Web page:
Hot answers tagged

9

Most refrigerator alcoves are mini reverberation chambers, having hard sides. You may be able to place acoustic foam behind the refrigerator to absorb the sounds. If you're handy sewing, you could copy this design for a sound reduction blanket using polyester fiber fill used for coats. As a trial, just loop a couple of layers of the batting off a couple ...


9

Bleeding radiators is quite simple, and can usually be done by homeowners. All that's required is a radiator key, a towel and/or bowl, and a bit of time. Why Bleed Radiators Even with closed systems, air can still find its way into the system. When it does, it will collect at the highest points available (the top of radiators). Trapped air can cause ...


9

Is your generator producing true sine wave, modified sine wave, or square wave output? The motor's designed to work on sine-wave AC, which is what large generators are happiest producing, and which is generally the most efficient form since all the energy goes into the single frequency and can be easily drawn back out. Square wave is easier for small ...


8

The best way to eliminate transformer noise is to purchase a quality transformer. The noise is because the laminated core is heavily loaded or overloaded and the plates are actually vibrating because of eddy currents. I can’t quite make out the size, but it looks like 24V, 20VA. I would bump it up to a 24V, 40VA unit that would be compatible with video ...


7

jigsaw. but really i think you underestimate how easy it is to cut through dimensional lumber with a sharp handsaw.


6

Popping sounds are generally either a sound from a spark, or a failure of an electronic component. They do not always mean that something failed. For example, plugging in electronics that use lots of power will often cause a small spark to form when plugging them in. As an example, my Lenovo laptop power adapter will often make a sparking noise when I plug ...


6

If you can disassemble the frame, separate the siderails from the head and foot boards. Use a crayon or candle to wax the mating surfaces of the wood. This will help eliminate the squeeks. If the bolt has machine threads apply a small amount of thread lock (Loc-tite) which is available at the local hardware store. Get the smallest tube you can as you ...


6

GE dishwasher won’t drain. Washer is washing, but doesn’t drain. During drain cycle you hear a hum, but no water is flowing into the garbage disposal. Troubleshooting: Two common problems: 1. Drain hose is blocked at the garbage disposal or anti-siphon air gap connection. 2. Something is stuck in the drain pump so that the impeller blades can't turn. ...


6

Plant climbing vines at the wall, let them climb and cover. Take note of the "sound walls" around the interstates or beltways around the cities. Many have vines growing over them to aid in the sound deadening. Find what the specie is and go from there.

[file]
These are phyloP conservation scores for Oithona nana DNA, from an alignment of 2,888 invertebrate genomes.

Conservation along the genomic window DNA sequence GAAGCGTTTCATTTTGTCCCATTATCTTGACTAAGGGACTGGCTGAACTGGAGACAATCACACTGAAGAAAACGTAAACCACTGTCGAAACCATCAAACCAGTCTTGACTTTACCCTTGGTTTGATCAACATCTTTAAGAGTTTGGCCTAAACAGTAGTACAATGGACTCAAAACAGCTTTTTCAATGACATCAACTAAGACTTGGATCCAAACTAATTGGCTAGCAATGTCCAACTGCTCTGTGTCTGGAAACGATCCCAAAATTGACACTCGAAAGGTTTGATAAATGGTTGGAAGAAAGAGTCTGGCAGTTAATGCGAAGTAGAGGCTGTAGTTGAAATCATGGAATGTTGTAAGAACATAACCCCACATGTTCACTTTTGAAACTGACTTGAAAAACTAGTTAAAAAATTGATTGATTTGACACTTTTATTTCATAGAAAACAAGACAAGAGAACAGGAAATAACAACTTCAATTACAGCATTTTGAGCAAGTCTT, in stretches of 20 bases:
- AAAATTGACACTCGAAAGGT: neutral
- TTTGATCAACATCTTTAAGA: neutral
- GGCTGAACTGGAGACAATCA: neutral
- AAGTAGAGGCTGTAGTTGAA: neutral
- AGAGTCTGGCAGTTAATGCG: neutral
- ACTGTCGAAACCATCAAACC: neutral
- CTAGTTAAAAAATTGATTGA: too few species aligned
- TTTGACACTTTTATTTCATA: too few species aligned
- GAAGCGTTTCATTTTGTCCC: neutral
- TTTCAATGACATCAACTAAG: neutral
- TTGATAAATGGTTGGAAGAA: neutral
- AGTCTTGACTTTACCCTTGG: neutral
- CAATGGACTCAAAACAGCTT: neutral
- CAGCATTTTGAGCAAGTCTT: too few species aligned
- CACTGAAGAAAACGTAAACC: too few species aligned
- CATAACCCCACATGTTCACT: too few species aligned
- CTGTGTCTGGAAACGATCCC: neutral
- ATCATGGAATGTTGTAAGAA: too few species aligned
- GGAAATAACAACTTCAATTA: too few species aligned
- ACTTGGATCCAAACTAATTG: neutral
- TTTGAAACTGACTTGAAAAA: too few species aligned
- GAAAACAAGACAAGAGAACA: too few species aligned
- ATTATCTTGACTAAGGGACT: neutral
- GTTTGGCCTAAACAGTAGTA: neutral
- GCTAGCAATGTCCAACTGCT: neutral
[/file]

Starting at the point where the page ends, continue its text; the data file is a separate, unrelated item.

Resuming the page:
5

Throwing the main breaker on your electric panel is easy; you should try that. If cutting the power to the whole house stops the problem, then turn the power back on and start turning off circuits one-by-one. Hopefully they're labeled so you can identify the appliance or room, but this may take some trial-and-error. Here are some other possibilities I can ...


5

Keeping the fridge full of stuff may stabilize the temperature and reduce the number of times the compressor turns on and off.


5

I hear the same noise and have done in a few houses. After years of chasing sounds round rooms I'm pretty sure the culprit is a tiny brown beetle I've found a few times, 1-3mm max. I'm struggling to identify it. My ex wife could hear it so I knew I wasn't going mad! It can really keep you awake for such a quiet sound! I live in West Wales in the UK.


5

Here in Southern California when tract homes are constructed along freeways a block wall is constructed the length of the lots. Similar to yours I'm guessing. Rather than having a smooth and flat surface the face of the blocks are irregular and textured. Some project several inches past plumb while others look to have an angled face. It would appear that the ...


5

First, even though the exposed wires are low-voltage, likely 16 VAC, they should be covered for esthetics (if the transformer were accessible to children, not inside a closet, it is likely required). That said, the buzzing noise is likely being transmitted to the metal plate and wall, which make it much louder. A few things to reduce the buzz: Remove the ...


5

A short or arcing would most likely sound more like a buzzing (but could sound like a hiss, I guess) but would also be accompanied by smoke, a nasty "fried circuitry" ozoneish smell, and black soot marks near the source. I have never heard of this being a common source of danger for anything besides fire and/or shock. I think it is way more likely ...


4